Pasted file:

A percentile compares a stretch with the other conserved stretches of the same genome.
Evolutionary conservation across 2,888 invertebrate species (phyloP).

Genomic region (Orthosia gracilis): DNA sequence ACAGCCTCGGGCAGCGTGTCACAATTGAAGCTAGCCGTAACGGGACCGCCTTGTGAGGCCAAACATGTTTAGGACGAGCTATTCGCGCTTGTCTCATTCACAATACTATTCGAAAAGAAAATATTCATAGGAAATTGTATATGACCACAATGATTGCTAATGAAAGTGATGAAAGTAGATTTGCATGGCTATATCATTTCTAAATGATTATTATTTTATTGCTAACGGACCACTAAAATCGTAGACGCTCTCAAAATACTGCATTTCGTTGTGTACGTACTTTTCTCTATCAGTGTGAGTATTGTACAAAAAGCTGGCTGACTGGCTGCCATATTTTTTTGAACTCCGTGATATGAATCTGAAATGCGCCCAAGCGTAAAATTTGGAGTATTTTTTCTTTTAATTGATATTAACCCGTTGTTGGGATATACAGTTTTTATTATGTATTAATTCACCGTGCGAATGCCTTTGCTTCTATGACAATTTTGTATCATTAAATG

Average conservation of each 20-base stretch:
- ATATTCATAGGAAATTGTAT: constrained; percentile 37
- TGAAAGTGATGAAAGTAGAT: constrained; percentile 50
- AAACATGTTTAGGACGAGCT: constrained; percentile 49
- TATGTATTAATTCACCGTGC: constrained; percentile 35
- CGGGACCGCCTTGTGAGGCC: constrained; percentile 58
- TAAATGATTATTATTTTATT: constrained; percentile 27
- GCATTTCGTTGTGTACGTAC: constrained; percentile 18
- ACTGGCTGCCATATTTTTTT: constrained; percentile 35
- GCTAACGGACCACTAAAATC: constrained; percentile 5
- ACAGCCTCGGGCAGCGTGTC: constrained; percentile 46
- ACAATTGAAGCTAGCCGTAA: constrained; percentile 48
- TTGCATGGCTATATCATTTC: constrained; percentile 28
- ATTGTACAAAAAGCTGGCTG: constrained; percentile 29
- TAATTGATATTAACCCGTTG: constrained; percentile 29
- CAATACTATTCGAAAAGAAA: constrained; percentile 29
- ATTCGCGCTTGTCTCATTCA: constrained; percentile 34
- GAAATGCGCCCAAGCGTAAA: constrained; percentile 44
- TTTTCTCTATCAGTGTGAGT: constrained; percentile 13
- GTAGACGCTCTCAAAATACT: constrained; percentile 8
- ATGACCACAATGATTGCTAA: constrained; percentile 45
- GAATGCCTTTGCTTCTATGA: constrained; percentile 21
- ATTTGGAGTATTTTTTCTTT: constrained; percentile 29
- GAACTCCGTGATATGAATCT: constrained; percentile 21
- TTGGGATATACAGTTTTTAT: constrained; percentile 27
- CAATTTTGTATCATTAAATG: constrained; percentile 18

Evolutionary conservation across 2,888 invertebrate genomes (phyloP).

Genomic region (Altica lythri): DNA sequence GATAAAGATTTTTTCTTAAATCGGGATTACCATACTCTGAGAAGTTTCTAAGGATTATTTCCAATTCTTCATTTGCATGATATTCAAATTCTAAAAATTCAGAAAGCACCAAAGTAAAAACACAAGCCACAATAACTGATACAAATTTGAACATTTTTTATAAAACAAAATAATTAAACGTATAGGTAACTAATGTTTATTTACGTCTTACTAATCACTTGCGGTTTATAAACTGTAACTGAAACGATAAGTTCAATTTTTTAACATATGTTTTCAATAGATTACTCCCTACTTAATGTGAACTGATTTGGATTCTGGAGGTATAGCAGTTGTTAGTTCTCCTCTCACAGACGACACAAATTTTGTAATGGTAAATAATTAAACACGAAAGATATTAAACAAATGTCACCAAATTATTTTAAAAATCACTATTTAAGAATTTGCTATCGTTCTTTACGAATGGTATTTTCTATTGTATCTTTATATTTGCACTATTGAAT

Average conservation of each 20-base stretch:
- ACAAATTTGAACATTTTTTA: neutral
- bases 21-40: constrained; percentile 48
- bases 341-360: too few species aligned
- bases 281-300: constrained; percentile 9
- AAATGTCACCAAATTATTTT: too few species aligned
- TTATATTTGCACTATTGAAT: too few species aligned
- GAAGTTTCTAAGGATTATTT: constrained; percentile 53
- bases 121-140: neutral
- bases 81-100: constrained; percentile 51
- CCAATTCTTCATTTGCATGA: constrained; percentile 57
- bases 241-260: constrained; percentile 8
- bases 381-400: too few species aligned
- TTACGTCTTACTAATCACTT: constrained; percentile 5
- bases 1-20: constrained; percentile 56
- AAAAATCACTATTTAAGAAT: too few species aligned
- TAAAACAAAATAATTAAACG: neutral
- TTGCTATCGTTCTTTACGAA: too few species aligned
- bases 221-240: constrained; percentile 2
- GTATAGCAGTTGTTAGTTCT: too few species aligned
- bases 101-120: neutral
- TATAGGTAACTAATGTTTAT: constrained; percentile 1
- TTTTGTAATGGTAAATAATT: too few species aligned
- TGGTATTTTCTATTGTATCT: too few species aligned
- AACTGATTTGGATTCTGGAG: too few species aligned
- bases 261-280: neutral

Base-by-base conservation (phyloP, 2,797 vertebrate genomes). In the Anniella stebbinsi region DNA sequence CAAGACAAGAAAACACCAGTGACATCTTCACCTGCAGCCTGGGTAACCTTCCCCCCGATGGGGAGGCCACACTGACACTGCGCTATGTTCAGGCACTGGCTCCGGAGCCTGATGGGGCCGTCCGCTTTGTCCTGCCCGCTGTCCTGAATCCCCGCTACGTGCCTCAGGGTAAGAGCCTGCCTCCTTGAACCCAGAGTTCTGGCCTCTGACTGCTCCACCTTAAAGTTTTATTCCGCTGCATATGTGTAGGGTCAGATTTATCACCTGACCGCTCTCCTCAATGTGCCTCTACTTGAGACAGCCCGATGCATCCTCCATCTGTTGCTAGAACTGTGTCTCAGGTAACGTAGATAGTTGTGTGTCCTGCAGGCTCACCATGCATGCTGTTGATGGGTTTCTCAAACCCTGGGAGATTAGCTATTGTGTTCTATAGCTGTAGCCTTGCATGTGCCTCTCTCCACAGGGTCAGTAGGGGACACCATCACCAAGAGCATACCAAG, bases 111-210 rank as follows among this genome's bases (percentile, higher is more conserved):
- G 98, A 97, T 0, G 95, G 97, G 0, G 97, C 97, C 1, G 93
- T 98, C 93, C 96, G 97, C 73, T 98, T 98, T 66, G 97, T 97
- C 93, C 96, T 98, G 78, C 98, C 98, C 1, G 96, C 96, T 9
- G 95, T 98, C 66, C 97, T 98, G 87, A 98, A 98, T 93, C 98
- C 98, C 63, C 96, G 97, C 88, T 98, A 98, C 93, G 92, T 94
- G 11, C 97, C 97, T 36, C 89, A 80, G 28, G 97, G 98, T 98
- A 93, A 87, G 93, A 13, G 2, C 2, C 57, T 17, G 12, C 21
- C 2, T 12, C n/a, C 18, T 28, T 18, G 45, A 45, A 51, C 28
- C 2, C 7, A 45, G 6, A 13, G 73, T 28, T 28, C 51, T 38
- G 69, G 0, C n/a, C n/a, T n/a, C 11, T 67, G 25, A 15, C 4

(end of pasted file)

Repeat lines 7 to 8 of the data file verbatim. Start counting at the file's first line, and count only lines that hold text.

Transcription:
- AAACATGTTTAGGACGAGCT: constrained; percentile 49
- TATGTATTAATTCACCGTGC: constrained; percentile 35